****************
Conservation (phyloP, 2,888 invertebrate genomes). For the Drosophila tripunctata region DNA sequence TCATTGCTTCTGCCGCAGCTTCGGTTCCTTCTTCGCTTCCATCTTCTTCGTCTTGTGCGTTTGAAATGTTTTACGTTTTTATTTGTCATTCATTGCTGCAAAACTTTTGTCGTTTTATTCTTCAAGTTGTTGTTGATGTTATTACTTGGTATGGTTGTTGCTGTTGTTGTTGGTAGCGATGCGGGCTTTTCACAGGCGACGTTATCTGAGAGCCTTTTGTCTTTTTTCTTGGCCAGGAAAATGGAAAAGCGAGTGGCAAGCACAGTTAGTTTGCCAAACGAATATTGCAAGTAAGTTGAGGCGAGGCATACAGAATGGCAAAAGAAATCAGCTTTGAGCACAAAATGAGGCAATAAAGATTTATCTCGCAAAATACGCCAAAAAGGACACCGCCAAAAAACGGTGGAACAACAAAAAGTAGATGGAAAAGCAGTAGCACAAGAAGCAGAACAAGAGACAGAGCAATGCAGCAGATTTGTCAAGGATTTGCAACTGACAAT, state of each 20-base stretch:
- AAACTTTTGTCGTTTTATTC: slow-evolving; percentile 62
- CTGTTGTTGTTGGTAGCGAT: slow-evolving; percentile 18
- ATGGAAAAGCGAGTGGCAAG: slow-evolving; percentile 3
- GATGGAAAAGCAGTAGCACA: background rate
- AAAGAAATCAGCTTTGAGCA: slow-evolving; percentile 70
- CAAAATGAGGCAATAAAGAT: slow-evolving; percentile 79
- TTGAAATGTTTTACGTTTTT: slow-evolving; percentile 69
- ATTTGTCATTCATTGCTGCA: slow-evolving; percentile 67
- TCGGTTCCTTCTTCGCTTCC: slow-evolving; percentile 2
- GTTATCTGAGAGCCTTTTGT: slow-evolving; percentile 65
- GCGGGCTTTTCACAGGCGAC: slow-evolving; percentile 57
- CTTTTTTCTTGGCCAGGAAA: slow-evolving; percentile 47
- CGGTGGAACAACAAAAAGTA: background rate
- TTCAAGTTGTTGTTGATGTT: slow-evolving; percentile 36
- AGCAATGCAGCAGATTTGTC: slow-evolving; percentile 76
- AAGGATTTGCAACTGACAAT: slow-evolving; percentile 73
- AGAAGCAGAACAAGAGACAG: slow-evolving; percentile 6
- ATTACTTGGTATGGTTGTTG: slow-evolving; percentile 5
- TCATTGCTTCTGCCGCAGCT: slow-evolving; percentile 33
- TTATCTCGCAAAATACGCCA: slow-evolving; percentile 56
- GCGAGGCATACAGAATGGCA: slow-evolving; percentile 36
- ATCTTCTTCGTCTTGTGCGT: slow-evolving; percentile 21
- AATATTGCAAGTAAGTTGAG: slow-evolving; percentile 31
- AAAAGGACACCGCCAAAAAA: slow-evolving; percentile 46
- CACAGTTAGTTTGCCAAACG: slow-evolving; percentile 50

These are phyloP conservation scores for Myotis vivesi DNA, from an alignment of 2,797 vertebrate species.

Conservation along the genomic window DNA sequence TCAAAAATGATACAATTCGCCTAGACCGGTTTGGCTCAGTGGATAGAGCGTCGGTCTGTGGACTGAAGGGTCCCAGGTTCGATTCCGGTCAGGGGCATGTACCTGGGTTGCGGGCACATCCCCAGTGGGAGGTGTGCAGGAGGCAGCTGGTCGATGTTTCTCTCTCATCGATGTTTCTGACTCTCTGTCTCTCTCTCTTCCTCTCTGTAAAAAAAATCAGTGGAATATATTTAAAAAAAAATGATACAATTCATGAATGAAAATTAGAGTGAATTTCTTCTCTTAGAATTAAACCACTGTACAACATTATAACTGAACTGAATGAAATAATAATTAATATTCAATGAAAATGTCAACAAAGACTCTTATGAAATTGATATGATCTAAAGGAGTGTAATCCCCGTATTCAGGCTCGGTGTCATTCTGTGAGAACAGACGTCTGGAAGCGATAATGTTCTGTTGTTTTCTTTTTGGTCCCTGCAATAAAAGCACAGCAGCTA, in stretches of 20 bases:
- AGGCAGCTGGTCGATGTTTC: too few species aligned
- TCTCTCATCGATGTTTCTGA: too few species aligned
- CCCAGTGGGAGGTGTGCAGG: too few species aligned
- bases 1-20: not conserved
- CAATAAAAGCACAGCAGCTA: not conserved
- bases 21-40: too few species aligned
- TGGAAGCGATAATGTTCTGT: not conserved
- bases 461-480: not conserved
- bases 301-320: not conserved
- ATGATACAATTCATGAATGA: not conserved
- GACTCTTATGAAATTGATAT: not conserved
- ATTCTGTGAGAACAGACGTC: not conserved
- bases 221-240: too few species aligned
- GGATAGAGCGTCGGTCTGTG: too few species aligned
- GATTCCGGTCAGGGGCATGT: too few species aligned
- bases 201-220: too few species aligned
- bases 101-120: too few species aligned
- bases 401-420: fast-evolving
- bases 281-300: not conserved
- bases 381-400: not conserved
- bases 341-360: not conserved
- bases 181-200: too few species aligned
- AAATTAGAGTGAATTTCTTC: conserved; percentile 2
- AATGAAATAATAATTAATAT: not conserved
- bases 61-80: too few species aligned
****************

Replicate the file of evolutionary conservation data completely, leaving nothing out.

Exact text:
Conservation (phyloP, 2,888 invertebrate genomes). For the Drosophila tripunctata region DNA sequence TCATTGCTTCTGCCGCAGCTTCGGTTCCTTCTTCGCTTCCATCTTCTTCGTCTTGTGCGTTTGAAATGTTTTACGTTTTTATTTGTCATTCATTGCTGCAAAACTTTTGTCGTTTTATTCTTCAAGTTGTTGTTGATGTTATTACTTGGTATGGTTGTTGCTGTTGTTGTTGGTAGCGATGCGGGCTTTTCACAGGCGACGTTATCTGAGAGCCTTTTGTCTTTTTTCTTGGCCAGGAAAATGGAAAAGCGAGTGGCAAGCACAGTTAGTTTGCCAAACGAATATTGCAAGTAAGTTGAGGCGAGGCATACAGAATGGCAAAAGAAATCAGCTTTGAGCACAAAATGAGGCAATAAAGATTTATCTCGCAAAATACGCCAAAAAGGACACCGCCAAAAAACGGTGGAACAACAAAAAGTAGATGGAAAAGCAGTAGCACAAGAAGCAGAACAAGAGACAGAGCAATGCAGCAGATTTGTCAAGGATTTGCAACTGACAAT, state of each 20-base stretch:
- AAACTTTTGTCGTTTTATTC: slow-evolving; percentile 62
- CTGTTGTTGTTGGTAGCGAT: slow-evolving; percentile 18
- ATGGAAAAGCGAGTGGCAAG: slow-evolving; percentile 3
- GATGGAAAAGCAGTAGCACA: background rate
- AAAGAAATCAGCTTTGAGCA: slow-evolving; percentile 70
- CAAAATGAGGCAATAAAGAT: slow-evolving; percentile 79
- TTGAAATGTTTTACGTTTTT: slow-evolving; percentile 69
- ATTTGTCATTCATTGCTGCA: slow-evolving; percentile 67
- TCGGTTCCTTCTTCGCTTCC: slow-evolving; percentile 2
- GTTATCTGAGAGCCTTTTGT: slow-evolving; percentile 65
- GCGGGCTTTTCACAGGCGAC: slow-evolving; percentile 57
- CTTTTTTCTTGGCCAGGAAA: slow-evolving; percentile 47
- CGGTGGAACAACAAAAAGTA: background rate
- TTCAAGTTGTTGTTGATGTT: slow-evolving; percentile 36
- AGCAATGCAGCAGATTTGTC: slow-evolving; percentile 76
- AAGGATTTGCAACTGACAAT: slow-evolving; percentile 73
- AGAAGCAGAACAAGAGACAG: slow-evolving; percentile 6
- ATTACTTGGTATGGTTGTTG: slow-evolving; percentile 5
- TCATTGCTTCTGCCGCAGCT: slow-evolving; percentile 33
- TTATCTCGCAAAATACGCCA: slow-evolving; percentile 56
- GCGAGGCATACAGAATGGCA: slow-evolving; percentile 36
- ATCTTCTTCGTCTTGTGCGT: slow-evolving; percentile 21
- AATATTGCAAGTAAGTTGAG: slow-evolving; percentile 31
- AAAAGGACACCGCCAAAAAA: slow-evolving; percentile 46
- CACAGTTAGTTTGCCAAACG: slow-evolving; percentile 50

These are phyloP conservation scores for Myotis vivesi DNA, from an alignment of 2,797 vertebrate species.

Conservation along the genomic window DNA sequence TCAAAAATGATACAATTCGCCTAGACCGGTTTGGCTCAGTGGATAGAGCGTCGGTCTGTGGACTGAAGGGTCCCAGGTTCGATTCCGGTCAGGGGCATGTACCTGGGTTGCGGGCACATCCCCAGTGGGAGGTGTGCAGGAGGCAGCTGGTCGATGTTTCTCTCTCATCGATGTTTCTGACTCTCTGTCTCTCTCTCTTCCTCTCTGTAAAAAAAATCAGTGGAATATATTTAAAAAAAAATGATACAATTCATGAATGAAAATTAGAGTGAATTTCTTCTCTTAGAATTAAACCACTGTACAACATTATAACTGAACTGAATGAAATAATAATTAATATTCAATGAAAATGTCAACAAAGACTCTTATGAAATTGATATGATCTAAAGGAGTGTAATCCCCGTATTCAGGCTCGGTGTCATTCTGTGAGAACAGACGTCTGGAAGCGATAATGTTCTGTTGTTTTCTTTTTGGTCCCTGCAATAAAAGCACAGCAGCTA, in stretches of 20 bases:
- AGGCAGCTGGTCGATGTTTC: too few species aligned
- TCTCTCATCGATGTTTCTGA: too few species aligned
- CCCAGTGGGAGGTGTGCAGG: too few species aligned
- bases 1-20: not conserved
- CAATAAAAGCACAGCAGCTA: not conserved
- bases 21-40: too few species aligned
- TGGAAGCGATAATGTTCTGT: not conserved
- bases 461-480: not conserved
- bases 301-320: not conserved
- ATGATACAATTCATGAATGA: not conserved
- GACTCTTATGAAATTGATAT: not conserved
- ATTCTGTGAGAACAGACGTC: not conserved
- bases 221-240: too few species aligned
- GGATAGAGCGTCGGTCTGTG: too few species aligned
- GATTCCGGTCAGGGGCATGT: too few species aligned
- bases 201-220: too few species aligned
- bases 101-120: too few species aligned
- bases 401-420: fast-evolving
- bases 281-300: not conserved
- bases 381-400: not conserved
- bases 341-360: not conserved
- bases 181-200: too few species aligned
- AAATTAGAGTGAATTTCTTC: conserved; percentile 2
- AATGAAATAATAATTAATAT: not conserved
- bases 61-80: too few species aligned